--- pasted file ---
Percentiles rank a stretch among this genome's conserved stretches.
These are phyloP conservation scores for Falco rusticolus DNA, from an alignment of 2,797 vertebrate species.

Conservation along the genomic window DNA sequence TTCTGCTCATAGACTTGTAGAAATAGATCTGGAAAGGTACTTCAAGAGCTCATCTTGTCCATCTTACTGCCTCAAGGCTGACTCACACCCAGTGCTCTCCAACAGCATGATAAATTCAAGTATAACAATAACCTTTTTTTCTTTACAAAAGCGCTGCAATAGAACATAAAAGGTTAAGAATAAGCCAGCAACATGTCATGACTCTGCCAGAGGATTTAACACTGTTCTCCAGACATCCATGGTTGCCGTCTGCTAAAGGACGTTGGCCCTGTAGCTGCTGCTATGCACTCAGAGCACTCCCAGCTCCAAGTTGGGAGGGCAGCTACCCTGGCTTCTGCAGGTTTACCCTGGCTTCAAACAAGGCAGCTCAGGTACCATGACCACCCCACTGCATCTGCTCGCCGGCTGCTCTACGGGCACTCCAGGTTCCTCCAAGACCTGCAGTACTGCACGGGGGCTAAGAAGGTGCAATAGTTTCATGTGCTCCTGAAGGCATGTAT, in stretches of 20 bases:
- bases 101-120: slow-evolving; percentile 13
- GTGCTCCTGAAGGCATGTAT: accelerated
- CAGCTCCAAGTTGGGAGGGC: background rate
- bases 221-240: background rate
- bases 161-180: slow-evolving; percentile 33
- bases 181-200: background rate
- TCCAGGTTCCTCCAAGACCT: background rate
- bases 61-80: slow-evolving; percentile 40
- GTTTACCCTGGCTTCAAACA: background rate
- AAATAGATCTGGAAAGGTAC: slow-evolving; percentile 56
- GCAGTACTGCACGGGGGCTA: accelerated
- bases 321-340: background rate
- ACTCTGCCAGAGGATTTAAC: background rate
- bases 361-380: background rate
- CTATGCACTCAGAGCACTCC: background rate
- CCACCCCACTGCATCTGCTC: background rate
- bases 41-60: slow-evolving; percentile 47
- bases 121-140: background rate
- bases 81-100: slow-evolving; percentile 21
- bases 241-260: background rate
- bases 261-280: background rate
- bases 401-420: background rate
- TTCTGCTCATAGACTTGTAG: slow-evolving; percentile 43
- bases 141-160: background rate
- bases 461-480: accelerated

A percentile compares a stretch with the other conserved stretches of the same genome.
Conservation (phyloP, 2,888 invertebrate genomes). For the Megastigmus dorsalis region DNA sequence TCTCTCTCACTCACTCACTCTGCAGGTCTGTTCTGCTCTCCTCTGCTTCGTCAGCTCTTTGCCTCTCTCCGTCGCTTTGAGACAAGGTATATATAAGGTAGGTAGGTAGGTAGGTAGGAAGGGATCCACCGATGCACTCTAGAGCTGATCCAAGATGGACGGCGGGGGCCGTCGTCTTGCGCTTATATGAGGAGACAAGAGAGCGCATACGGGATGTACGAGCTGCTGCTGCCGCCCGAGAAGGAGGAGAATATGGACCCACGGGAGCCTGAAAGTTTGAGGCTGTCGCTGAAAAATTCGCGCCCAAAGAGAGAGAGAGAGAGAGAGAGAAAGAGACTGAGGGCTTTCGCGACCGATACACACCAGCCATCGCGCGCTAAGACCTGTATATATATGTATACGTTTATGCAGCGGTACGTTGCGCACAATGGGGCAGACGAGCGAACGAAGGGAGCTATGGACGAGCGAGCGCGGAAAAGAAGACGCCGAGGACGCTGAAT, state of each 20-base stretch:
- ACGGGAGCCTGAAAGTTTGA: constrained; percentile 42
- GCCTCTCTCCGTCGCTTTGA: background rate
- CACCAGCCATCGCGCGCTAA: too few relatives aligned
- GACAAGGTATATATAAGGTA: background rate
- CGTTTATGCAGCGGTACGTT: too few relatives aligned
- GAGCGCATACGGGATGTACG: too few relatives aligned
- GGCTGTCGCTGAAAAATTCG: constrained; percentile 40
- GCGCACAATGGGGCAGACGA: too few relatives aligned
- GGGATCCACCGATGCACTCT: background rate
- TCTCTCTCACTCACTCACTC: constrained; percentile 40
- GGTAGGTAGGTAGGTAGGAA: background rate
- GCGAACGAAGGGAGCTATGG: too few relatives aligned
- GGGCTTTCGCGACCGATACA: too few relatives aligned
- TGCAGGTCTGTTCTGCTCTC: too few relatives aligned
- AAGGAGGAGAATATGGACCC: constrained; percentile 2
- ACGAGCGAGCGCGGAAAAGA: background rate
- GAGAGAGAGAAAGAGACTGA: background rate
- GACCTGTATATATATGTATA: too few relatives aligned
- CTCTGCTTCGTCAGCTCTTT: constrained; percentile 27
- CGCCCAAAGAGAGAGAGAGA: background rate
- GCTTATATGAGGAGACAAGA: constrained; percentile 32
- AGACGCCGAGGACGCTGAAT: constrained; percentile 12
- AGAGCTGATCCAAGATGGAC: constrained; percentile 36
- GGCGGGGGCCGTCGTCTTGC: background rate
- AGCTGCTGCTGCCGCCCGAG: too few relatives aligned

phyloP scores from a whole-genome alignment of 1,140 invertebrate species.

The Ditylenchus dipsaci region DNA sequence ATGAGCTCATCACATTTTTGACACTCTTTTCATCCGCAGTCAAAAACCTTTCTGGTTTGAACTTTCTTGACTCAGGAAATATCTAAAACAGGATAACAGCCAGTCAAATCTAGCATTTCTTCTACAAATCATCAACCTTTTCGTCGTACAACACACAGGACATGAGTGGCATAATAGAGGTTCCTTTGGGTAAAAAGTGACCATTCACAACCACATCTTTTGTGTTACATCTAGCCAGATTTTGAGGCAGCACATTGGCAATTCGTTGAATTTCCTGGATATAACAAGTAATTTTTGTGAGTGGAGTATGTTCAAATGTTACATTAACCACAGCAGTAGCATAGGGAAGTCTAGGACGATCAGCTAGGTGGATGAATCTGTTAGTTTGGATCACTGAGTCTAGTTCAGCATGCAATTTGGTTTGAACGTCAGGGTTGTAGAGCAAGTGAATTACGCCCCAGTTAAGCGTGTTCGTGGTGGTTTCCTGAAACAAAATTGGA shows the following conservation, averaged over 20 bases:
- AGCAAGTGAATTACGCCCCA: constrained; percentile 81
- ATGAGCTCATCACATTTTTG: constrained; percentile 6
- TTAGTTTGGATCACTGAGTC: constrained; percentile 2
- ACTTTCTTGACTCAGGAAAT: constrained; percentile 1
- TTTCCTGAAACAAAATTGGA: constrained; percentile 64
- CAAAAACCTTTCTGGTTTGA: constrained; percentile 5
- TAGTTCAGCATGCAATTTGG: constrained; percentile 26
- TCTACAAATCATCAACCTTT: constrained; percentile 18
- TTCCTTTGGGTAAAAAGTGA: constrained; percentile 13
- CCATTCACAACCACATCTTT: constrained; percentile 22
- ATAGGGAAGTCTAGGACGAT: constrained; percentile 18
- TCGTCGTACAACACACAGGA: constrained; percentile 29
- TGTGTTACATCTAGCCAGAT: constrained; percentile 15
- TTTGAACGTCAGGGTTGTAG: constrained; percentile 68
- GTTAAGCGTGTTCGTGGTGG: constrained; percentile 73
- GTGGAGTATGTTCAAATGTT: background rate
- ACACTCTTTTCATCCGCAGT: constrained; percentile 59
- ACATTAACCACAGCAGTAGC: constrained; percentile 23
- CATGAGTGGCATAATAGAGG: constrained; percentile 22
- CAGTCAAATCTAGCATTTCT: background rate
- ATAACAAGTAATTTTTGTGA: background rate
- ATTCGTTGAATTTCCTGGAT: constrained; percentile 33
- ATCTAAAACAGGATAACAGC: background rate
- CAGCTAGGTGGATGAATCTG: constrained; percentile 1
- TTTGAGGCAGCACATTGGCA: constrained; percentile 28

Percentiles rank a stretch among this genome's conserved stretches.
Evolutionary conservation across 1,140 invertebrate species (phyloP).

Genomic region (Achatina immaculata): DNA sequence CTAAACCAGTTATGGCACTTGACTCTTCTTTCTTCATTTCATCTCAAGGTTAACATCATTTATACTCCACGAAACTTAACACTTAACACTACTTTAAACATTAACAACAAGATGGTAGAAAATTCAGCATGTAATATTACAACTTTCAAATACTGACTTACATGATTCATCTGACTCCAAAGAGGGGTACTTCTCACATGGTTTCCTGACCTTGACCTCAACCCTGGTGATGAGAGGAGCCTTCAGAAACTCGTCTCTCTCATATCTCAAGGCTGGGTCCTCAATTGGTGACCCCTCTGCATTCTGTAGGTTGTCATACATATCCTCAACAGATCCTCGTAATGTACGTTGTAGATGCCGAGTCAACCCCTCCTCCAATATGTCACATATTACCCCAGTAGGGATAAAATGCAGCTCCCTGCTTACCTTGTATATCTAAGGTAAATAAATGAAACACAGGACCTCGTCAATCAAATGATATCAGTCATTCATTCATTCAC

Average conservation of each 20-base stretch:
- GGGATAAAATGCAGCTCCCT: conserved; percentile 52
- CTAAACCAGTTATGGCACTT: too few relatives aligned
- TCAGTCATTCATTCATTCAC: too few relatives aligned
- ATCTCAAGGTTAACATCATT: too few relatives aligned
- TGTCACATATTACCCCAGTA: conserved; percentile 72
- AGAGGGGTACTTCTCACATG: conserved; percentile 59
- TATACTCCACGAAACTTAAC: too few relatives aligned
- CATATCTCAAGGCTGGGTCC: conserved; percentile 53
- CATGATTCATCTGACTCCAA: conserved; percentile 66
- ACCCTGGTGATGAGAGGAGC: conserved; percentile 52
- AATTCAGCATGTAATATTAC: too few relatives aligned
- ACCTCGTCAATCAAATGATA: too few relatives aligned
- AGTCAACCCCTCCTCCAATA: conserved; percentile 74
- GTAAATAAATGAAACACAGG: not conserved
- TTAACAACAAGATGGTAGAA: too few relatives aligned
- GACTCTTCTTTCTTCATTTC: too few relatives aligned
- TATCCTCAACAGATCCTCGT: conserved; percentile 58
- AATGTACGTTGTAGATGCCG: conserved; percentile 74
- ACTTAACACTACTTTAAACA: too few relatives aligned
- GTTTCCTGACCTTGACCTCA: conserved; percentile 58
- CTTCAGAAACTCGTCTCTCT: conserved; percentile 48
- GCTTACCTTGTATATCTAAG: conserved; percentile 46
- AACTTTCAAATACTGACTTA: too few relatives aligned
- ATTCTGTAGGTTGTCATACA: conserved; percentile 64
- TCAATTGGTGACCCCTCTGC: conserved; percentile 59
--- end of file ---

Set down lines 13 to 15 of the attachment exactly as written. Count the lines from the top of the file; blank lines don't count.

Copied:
- AAATAGATCTGGAAAGGTAC: slow-evolving; percentile 56
- GCAGTACTGCACGGGGGCTA: accelerated
- bases 321-340: background rate